There is no perfect time to travel – but right after graduating from college is as close as you can get. You don't have a job or school tying you down, and, for the first time in your life, there is no one telling you what to do, when, or where – it’s all up to you.
When you’ve had the protection and strict organization of school your whole life, the idea of taking a gap year can be intimidating. However, taking a gap year doesn’t necessarily mean that you have to backpack South America for a whole year or hop from island to island in Thailand without a set plan. You can have a gap year that gives you the independence from the structure of school and also helps prepare you for your future career endeavors, whether that be finding a job in your field or applying to grad school.
From interning as an English teacher in China to spending a few months taking Spanish classes in Costa Rica, taking a gap year after college is a great opportunity to spread your wings and take the chance of a lifetime.
Ready to plan your year abroad? Here’s how to get started planning your gap year after college.
1. Set a Goal for Your Gap Year
Think about what you plan to do after your gap year is over and work around that. Are you preparing to be a conservationist? You may want to spend your gap year volunteering with an environmental protection organization. On the other hand, if you’d eventually like to work in international business, there are plenty of programs that will give you an internship abroad to help you get your feet wet in the field.
If you’re still not sure of your future plans after your gap year, that’s totally okay! A gap year is the perfect opportunity to figure it out. You can try something totally new. You never know—you might just find your niche.
Here are a few ideas of what you can do on your gap year:
2. Decide on Gap Year Destination(s)
Once you’ve decided on what path you're taking, it’s time to figure out a direction. When there are so many jaw-dropping places in the world, it can be hard to decide where you want to spend a year after college. However, there are a few things that you can consider to help you narrow down the list:
- Language: Do you want to learn a new language or brush up on your skills? Are you comfortable living in a place where you don’t speak a lick of the local language, or would you prefer to live with the comfort of being able to ask a stranger for directions when you’re lost? If it’s the latter, you might choose to spend your gap year in Ireland or Australia. If not, then choose a country where you’re interested in picking up some new language skills.
- Cost: Some countries are more expensive than others, and this is an important thing to consider when determining where to go. Choose a destination that fits your budget.
- Climate: For some people, this is a huge consideration. Hate the cold and dark of winter? Then don’t go to Northern Europe!
- Interest: Look, it’s your gap year, and your choices. Though every country and culture has something unique to offer, if you don’t want to learn about renaissance art in Italy, then you absolutely don’t have to. Likewise, don’t sign up to be a backcountry tour operator if you absolutely hate camping.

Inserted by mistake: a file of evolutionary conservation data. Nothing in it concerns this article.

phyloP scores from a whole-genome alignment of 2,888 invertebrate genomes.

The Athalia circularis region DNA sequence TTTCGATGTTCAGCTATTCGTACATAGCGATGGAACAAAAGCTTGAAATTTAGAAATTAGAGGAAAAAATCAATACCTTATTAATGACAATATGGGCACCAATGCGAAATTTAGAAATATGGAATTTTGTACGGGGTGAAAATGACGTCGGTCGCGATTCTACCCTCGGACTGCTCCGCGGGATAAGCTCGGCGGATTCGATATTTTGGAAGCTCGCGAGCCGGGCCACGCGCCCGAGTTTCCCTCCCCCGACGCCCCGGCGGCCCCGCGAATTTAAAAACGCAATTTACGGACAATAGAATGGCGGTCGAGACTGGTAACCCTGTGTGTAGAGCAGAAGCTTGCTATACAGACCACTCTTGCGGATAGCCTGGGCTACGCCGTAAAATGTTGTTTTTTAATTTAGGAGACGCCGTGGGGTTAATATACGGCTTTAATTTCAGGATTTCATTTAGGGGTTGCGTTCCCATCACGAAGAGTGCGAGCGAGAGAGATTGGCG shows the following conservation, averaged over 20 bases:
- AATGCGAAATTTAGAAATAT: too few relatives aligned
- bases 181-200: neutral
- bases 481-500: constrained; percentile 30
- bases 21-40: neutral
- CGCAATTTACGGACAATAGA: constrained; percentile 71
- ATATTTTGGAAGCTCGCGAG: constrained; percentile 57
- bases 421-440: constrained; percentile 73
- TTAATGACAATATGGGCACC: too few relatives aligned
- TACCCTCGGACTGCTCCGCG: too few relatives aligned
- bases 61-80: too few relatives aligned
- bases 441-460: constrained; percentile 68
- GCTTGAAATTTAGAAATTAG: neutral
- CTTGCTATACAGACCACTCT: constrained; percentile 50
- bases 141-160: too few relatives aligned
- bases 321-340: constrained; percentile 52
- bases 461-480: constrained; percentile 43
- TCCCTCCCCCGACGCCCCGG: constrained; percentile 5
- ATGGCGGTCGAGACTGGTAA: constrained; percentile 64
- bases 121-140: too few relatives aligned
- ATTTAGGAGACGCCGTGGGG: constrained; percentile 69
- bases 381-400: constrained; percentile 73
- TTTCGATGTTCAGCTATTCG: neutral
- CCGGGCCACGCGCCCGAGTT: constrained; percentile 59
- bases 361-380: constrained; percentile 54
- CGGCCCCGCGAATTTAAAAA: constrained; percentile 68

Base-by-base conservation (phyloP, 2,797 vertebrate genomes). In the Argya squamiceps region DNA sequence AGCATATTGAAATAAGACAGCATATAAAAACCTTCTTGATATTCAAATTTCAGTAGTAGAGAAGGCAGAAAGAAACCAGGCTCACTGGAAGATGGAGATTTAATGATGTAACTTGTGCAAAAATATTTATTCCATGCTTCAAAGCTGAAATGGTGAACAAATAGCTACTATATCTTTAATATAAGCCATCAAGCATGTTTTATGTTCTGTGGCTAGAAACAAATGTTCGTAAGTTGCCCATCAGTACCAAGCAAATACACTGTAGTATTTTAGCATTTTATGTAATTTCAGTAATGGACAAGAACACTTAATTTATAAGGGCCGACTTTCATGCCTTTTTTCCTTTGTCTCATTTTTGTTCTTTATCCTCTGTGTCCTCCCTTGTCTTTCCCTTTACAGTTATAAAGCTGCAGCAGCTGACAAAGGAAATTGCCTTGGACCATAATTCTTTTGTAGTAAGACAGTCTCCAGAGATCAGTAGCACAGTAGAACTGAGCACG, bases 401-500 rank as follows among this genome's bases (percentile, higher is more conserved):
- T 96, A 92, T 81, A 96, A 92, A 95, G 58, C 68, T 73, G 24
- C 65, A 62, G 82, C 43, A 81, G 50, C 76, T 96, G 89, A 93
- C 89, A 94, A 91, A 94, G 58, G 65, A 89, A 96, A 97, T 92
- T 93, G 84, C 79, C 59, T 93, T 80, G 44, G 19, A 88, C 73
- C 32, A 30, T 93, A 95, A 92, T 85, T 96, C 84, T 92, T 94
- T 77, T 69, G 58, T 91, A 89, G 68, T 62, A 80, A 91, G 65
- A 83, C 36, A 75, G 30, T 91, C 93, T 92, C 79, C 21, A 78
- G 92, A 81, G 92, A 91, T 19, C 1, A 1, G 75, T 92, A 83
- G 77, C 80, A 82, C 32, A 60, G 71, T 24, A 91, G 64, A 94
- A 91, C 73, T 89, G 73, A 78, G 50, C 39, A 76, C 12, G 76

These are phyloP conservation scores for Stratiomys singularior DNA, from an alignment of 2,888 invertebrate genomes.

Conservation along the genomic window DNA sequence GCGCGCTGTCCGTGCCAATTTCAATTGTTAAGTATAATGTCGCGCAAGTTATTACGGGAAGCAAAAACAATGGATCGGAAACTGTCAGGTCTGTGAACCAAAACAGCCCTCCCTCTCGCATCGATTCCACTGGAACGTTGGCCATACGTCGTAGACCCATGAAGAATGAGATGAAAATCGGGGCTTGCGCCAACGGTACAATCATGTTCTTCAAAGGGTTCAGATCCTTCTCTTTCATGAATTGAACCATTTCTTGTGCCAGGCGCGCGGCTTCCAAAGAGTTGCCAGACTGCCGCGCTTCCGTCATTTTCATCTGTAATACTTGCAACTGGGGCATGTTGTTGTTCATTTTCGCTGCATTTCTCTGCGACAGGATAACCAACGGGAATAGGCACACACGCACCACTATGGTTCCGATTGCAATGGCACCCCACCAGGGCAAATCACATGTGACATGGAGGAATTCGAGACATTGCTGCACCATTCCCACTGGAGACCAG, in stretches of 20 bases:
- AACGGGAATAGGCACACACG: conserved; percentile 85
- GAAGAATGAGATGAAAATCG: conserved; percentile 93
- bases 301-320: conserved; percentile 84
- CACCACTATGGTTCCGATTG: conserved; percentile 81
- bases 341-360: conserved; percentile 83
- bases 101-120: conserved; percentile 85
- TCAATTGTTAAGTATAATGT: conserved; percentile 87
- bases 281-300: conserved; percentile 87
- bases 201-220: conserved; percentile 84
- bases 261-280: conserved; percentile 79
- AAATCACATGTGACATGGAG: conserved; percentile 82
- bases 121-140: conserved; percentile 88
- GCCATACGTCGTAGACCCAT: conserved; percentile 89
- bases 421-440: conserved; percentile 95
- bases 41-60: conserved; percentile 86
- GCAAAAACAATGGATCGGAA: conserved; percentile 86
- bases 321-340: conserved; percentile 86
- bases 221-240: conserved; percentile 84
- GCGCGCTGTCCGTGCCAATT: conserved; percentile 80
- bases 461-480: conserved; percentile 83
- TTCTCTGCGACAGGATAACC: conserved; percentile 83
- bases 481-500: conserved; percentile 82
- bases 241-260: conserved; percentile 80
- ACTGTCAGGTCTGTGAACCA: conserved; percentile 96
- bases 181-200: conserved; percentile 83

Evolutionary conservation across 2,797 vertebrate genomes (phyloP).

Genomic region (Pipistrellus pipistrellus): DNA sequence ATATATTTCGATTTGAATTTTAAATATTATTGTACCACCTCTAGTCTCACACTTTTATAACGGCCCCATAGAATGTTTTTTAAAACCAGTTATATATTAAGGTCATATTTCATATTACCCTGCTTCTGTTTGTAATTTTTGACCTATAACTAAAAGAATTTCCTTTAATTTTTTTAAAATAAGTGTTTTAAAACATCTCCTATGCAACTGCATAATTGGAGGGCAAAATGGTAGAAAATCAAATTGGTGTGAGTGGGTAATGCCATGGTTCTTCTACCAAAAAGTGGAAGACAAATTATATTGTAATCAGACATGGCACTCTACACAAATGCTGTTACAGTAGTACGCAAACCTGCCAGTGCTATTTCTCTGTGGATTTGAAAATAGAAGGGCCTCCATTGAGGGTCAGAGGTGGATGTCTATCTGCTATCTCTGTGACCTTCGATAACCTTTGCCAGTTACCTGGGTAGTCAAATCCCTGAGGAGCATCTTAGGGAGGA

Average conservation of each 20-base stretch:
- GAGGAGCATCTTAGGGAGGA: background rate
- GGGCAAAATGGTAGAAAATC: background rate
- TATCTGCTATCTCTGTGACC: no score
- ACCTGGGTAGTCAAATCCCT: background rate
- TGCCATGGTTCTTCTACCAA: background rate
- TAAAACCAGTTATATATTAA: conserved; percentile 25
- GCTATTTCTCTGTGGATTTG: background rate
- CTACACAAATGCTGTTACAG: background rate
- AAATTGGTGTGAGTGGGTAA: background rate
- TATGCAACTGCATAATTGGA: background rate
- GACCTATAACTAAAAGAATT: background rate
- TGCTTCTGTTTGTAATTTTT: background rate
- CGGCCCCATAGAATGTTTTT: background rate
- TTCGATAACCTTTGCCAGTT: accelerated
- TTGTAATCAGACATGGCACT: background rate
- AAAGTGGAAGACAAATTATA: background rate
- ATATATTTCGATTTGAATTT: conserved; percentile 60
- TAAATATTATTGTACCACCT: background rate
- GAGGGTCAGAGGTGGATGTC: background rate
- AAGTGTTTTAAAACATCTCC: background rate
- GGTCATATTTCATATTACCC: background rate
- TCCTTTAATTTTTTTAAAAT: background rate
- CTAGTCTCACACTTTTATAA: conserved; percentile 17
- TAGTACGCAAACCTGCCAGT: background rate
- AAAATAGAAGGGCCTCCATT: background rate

If after all these considerations you’re still having trouble deciding where to go, fear not: some pre-planned programs will take you around various countries, giving you the opportunity to sample a variety of lifestyles and cultures. And, if you don’t want to stray too far from home, you can always take a gap year in your home country.
Explore multiple countries during your gap year with Youth International:
3. Set Your Gap Year Budget
As we mentioned before, the cost of a gap year can vary, depending on where you want to go and what you want to do. Many programs include the cost of food and accommodation, meaning you only have to be able to pay for the program fees, flights and have a little leftover for any souvenirs or side trips you might want to take.
If you choose to spend your gap year teaching English, there are some programs, particularly in China or Korea, that will pay you a salary, help you with accommodation, and even reimburse your flight costs.
4. Plan Your Gap Year Timeline
Some programs have strict application deadlines, so it’s important that you know your start date. If you’re planning to leave right after graduation in May or June, you’ll have to start planning earlier than if you want to wait until September to get started.
Other programs, particularly volunteering ones, are more flexible about their start dates. Either way, it’s important to do your research and plan accordingly.
Also, be sure to consider the time it takes to get a visa (if necessary) and any vaccinations or doctor’s notes that may be required.
Sail from Canada to Cuba during your gap year with Ocean Passages:
5. Pack Your Bags and You’re Off!
After you’ve done all your research, made your choice, and submitted your application, the real fun begins. It’s time to tell your parents (if you haven’t already), book a flight, and pack your bags.
When packing, travel light, and keep in mind any climate or further travel considerations – program websites often have helpful advice to help you pack and prepare for your adventure.
Everyone says that it's time to face the real world after college. But that’s just what a gap year is – a chance to learn about how people interact, work, and live outside of the bubble of your home and school. You’ll gain valuable life and work experience, make new connections, and possibly learn a new language. So go on: pack your bags, say your goodbyes, and get ready to face the real world – your way.